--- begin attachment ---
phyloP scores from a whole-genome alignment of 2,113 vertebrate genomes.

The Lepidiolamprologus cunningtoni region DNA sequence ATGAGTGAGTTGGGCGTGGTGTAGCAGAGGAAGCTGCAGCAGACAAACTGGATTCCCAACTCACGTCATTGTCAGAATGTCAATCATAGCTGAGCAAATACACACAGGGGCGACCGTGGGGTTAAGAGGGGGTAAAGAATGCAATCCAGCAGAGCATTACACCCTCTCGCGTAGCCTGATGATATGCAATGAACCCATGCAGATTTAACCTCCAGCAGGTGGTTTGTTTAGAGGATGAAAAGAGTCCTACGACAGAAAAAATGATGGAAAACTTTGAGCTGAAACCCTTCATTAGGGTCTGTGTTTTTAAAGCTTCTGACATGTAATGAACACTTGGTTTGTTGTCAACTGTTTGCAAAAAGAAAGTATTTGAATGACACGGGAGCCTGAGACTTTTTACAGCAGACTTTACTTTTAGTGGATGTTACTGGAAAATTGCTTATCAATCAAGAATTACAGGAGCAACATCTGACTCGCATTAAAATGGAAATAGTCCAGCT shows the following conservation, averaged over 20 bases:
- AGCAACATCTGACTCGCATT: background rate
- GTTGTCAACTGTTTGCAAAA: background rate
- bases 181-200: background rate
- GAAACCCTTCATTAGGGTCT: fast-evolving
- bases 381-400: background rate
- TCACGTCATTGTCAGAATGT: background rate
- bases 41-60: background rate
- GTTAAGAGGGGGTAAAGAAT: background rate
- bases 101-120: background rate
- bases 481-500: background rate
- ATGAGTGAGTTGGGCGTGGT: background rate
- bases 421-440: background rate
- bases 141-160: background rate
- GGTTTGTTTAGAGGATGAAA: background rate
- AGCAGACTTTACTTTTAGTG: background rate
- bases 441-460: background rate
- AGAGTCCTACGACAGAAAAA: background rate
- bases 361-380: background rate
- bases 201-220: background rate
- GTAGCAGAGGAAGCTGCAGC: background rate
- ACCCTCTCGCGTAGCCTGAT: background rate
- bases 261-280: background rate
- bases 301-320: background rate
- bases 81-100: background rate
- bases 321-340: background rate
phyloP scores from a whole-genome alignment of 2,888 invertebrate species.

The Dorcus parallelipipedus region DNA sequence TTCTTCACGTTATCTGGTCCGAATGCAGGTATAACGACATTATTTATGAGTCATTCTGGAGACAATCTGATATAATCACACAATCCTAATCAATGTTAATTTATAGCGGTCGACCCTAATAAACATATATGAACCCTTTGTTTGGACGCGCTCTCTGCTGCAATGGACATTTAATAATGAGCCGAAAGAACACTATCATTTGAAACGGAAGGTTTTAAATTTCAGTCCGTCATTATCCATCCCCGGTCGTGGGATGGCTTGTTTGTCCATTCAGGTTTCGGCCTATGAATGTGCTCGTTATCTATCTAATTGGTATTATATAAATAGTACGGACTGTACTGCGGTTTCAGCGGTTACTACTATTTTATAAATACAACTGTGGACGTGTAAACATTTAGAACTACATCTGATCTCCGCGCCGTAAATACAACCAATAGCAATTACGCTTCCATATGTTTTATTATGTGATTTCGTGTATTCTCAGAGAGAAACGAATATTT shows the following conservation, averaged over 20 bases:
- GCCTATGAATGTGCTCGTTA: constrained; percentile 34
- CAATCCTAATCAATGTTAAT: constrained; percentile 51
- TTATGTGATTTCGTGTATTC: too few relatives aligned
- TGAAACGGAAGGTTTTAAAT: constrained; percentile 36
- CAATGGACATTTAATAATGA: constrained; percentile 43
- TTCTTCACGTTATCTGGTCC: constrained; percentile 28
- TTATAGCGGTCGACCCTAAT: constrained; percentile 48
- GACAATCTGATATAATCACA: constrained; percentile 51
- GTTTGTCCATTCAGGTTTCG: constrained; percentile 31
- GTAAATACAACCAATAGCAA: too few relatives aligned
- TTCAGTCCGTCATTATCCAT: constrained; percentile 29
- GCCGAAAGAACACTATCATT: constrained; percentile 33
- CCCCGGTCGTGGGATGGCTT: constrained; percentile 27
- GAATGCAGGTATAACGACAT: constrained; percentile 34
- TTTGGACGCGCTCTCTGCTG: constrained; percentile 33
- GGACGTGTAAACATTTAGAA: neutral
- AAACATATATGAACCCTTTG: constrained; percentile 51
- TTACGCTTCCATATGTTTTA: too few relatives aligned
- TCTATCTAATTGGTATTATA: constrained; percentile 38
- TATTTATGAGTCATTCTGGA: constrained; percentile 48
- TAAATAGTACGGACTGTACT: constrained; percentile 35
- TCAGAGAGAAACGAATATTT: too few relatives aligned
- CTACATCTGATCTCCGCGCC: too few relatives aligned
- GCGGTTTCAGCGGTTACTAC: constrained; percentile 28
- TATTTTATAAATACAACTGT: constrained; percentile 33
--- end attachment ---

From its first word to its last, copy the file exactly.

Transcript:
phyloP scores from a whole-genome alignment of 2,113 vertebrate genomes.

The Lepidiolamprologus cunningtoni region DNA sequence ATGAGTGAGTTGGGCGTGGTGTAGCAGAGGAAGCTGCAGCAGACAAACTGGATTCCCAACTCACGTCATTGTCAGAATGTCAATCATAGCTGAGCAAATACACACAGGGGCGACCGTGGGGTTAAGAGGGGGTAAAGAATGCAATCCAGCAGAGCATTACACCCTCTCGCGTAGCCTGATGATATGCAATGAACCCATGCAGATTTAACCTCCAGCAGGTGGTTTGTTTAGAGGATGAAAAGAGTCCTACGACAGAAAAAATGATGGAAAACTTTGAGCTGAAACCCTTCATTAGGGTCTGTGTTTTTAAAGCTTCTGACATGTAATGAACACTTGGTTTGTTGTCAACTGTTTGCAAAAAGAAAGTATTTGAATGACACGGGAGCCTGAGACTTTTTACAGCAGACTTTACTTTTAGTGGATGTTACTGGAAAATTGCTTATCAATCAAGAATTACAGGAGCAACATCTGACTCGCATTAAAATGGAAATAGTCCAGCT shows the following conservation, averaged over 20 bases:
- AGCAACATCTGACTCGCATT: background rate
- GTTGTCAACTGTTTGCAAAA: background rate
- bases 181-200: background rate
- GAAACCCTTCATTAGGGTCT: fast-evolving
- bases 381-400: background rate
- TCACGTCATTGTCAGAATGT: background rate
- bases 41-60: background rate
- GTTAAGAGGGGGTAAAGAAT: background rate
- bases 101-120: background rate
- bases 481-500: background rate
- ATGAGTGAGTTGGGCGTGGT: background rate
- bases 421-440: background rate
- bases 141-160: background rate
- GGTTTGTTTAGAGGATGAAA: background rate
- AGCAGACTTTACTTTTAGTG: background rate
- bases 441-460: background rate
- AGAGTCCTACGACAGAAAAA: background rate
- bases 361-380: background rate
- bases 201-220: background rate
- GTAGCAGAGGAAGCTGCAGC: background rate
- ACCCTCTCGCGTAGCCTGAT: background rate
- bases 261-280: background rate
- bases 301-320: background rate
- bases 81-100: background rate
- bases 321-340: background rate
phyloP scores from a whole-genome alignment of 2,888 invertebrate species.

The Dorcus parallelipipedus region DNA sequence TTCTTCACGTTATCTGGTCCGAATGCAGGTATAACGACATTATTTATGAGTCATTCTGGAGACAATCTGATATAATCACACAATCCTAATCAATGTTAATTTATAGCGGTCGACCCTAATAAACATATATGAACCCTTTGTTTGGACGCGCTCTCTGCTGCAATGGACATTTAATAATGAGCCGAAAGAACACTATCATTTGAAACGGAAGGTTTTAAATTTCAGTCCGTCATTATCCATCCCCGGTCGTGGGATGGCTTGTTTGTCCATTCAGGTTTCGGCCTATGAATGTGCTCGTTATCTATCTAATTGGTATTATATAAATAGTACGGACTGTACTGCGGTTTCAGCGGTTACTACTATTTTATAAATACAACTGTGGACGTGTAAACATTTAGAACTACATCTGATCTCCGCGCCGTAAATACAACCAATAGCAATTACGCTTCCATATGTTTTATTATGTGATTTCGTGTATTCTCAGAGAGAAACGAATATTT shows the following conservation, averaged over 20 bases:
- GCCTATGAATGTGCTCGTTA: constrained; percentile 34
- CAATCCTAATCAATGTTAAT: constrained; percentile 51
- TTATGTGATTTCGTGTATTC: too few relatives aligned
- TGAAACGGAAGGTTTTAAAT: constrained; percentile 36
- CAATGGACATTTAATAATGA: constrained; percentile 43
- TTCTTCACGTTATCTGGTCC: constrained; percentile 28
- TTATAGCGGTCGACCCTAAT: constrained; percentile 48
- GACAATCTGATATAATCACA: constrained; percentile 51
- GTTTGTCCATTCAGGTTTCG: constrained; percentile 31
- GTAAATACAACCAATAGCAA: too few relatives aligned
- TTCAGTCCGTCATTATCCAT: constrained; percentile 29
- GCCGAAAGAACACTATCATT: constrained; percentile 33
- CCCCGGTCGTGGGATGGCTT: constrained; percentile 27
- GAATGCAGGTATAACGACAT: constrained; percentile 34
- TTTGGACGCGCTCTCTGCTG: constrained; percentile 33
- GGACGTGTAAACATTTAGAA: neutral
- AAACATATATGAACCCTTTG: constrained; percentile 51
- TTACGCTTCCATATGTTTTA: too few relatives aligned
- TCTATCTAATTGGTATTATA: constrained; percentile 38
- TATTTATGAGTCATTCTGGA: constrained; percentile 48
- TAAATAGTACGGACTGTACT: constrained; percentile 35
- TCAGAGAGAAACGAATATTT: too few relatives aligned
- CTACATCTGATCTCCGCGCC: too few relatives aligned
- GCGGTTTCAGCGGTTACTAC: constrained; percentile 28
- TATTTTATAAATACAACTGT: constrained; percentile 33